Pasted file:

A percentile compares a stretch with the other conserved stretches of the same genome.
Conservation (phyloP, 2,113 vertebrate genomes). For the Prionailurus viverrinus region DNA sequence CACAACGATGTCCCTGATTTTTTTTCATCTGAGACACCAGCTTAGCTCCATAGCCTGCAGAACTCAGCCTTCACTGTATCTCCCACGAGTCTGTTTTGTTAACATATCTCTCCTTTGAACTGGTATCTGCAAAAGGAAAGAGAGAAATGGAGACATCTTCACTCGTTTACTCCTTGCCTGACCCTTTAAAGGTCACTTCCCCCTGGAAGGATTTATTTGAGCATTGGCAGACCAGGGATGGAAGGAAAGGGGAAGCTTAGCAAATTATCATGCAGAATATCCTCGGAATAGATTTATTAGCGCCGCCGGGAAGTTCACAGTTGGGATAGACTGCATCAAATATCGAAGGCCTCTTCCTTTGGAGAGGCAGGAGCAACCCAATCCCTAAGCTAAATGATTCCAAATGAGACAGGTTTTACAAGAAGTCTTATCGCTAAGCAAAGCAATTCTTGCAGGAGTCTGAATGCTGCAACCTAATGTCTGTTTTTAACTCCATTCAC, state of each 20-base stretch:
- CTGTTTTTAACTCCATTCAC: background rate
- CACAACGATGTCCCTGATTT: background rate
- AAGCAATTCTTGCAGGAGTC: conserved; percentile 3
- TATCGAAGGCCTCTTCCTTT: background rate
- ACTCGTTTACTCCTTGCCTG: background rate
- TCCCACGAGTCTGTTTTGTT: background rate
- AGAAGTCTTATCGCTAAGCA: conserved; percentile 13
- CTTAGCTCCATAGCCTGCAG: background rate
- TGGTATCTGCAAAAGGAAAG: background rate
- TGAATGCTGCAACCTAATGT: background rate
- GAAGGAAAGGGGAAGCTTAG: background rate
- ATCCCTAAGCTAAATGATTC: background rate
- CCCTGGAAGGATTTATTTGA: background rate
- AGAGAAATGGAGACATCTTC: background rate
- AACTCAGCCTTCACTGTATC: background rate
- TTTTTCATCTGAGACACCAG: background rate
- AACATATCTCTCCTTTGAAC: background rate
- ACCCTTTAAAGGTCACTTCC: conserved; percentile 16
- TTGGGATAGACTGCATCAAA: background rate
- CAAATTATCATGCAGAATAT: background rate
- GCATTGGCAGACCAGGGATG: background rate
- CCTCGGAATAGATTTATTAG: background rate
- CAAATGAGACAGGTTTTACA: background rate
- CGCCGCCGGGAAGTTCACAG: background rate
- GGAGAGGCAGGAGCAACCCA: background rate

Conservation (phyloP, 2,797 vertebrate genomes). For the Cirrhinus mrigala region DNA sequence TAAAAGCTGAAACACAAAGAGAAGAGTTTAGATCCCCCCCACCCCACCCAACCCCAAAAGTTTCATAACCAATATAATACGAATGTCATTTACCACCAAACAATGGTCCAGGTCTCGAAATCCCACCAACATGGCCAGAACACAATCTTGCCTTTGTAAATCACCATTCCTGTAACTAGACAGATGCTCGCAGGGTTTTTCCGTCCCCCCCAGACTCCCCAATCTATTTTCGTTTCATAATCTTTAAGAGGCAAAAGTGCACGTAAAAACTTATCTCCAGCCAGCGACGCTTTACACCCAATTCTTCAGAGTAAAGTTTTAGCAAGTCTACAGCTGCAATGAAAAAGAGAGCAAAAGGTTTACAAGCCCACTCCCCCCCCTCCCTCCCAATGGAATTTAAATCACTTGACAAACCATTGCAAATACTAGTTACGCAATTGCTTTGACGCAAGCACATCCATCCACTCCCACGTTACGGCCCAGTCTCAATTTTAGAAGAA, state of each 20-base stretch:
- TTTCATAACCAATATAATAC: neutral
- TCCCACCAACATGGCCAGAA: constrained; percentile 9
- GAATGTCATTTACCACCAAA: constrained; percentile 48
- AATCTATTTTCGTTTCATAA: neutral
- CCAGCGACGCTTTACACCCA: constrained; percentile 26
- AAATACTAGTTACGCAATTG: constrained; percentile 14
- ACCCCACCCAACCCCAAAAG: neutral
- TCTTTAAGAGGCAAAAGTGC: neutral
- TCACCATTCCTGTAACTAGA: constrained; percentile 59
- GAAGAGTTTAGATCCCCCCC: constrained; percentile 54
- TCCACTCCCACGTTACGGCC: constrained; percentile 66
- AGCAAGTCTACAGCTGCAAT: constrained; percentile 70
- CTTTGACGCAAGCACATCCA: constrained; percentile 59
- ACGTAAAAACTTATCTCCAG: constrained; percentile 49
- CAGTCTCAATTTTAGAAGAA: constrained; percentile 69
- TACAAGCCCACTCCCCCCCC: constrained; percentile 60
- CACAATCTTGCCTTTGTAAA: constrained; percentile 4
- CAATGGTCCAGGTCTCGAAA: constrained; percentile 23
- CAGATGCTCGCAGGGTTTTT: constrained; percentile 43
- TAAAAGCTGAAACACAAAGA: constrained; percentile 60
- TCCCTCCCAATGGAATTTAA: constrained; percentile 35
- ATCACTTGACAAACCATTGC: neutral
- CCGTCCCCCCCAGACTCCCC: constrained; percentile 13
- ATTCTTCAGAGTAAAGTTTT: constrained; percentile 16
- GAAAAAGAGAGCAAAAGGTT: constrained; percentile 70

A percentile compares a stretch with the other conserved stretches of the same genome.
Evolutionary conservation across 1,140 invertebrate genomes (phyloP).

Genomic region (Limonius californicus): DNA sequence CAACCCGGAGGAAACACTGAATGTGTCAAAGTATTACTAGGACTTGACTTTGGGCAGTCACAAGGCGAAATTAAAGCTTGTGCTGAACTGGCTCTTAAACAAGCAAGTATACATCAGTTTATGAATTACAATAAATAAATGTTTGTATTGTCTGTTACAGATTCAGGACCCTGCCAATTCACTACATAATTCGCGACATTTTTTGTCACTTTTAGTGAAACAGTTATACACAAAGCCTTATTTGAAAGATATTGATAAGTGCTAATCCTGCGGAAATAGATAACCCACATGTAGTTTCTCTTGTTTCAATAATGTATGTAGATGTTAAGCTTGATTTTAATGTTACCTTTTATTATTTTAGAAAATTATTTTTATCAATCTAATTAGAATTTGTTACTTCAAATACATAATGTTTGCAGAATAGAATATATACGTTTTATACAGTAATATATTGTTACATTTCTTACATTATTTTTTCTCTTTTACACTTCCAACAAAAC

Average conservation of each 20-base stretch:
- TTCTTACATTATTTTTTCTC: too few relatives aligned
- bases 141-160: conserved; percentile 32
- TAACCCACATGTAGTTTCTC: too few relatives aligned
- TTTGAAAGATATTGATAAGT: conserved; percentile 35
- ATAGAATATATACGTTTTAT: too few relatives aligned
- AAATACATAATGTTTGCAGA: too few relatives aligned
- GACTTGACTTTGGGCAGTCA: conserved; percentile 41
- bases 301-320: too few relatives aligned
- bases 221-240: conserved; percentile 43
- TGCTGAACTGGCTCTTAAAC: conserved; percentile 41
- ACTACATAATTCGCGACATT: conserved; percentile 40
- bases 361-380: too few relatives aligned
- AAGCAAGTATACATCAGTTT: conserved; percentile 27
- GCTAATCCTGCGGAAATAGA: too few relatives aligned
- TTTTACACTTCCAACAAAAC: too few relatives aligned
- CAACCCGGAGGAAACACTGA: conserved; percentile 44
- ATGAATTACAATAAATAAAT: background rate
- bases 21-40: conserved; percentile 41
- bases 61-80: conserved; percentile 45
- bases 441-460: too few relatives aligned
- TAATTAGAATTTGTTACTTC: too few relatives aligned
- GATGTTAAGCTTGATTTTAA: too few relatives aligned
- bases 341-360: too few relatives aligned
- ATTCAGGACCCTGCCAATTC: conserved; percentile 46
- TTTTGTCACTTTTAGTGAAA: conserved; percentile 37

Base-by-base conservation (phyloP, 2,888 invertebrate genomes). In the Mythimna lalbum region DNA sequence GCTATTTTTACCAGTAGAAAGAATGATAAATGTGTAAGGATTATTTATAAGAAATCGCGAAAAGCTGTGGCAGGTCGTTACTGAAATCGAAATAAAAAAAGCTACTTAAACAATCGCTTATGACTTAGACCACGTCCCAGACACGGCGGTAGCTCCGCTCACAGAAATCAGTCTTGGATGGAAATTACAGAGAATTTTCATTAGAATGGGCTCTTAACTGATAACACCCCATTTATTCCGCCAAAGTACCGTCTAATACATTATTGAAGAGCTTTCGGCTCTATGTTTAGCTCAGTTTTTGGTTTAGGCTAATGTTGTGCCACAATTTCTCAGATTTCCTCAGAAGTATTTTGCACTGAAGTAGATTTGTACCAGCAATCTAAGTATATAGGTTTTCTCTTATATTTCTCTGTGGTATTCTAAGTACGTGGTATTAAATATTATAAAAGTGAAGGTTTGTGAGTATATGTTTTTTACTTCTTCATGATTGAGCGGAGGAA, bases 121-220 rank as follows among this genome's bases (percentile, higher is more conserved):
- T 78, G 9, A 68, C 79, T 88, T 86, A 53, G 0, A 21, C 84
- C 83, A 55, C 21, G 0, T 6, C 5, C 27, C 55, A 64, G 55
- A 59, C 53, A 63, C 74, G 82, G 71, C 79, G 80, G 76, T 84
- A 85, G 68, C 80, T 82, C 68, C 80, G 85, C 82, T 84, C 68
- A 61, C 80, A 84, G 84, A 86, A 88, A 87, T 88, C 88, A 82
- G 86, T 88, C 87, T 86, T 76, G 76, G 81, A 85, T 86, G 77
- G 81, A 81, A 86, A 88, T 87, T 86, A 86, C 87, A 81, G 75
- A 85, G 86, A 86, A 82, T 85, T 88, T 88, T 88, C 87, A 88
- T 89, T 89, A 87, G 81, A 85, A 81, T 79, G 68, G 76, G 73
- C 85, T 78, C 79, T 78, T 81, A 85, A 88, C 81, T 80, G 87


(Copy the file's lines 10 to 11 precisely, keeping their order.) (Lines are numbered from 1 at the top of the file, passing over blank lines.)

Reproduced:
- CTTAGCTCCATAGCCTGCAG: background rate
- TGGTATCTGCAAAAGGAAAG: background rate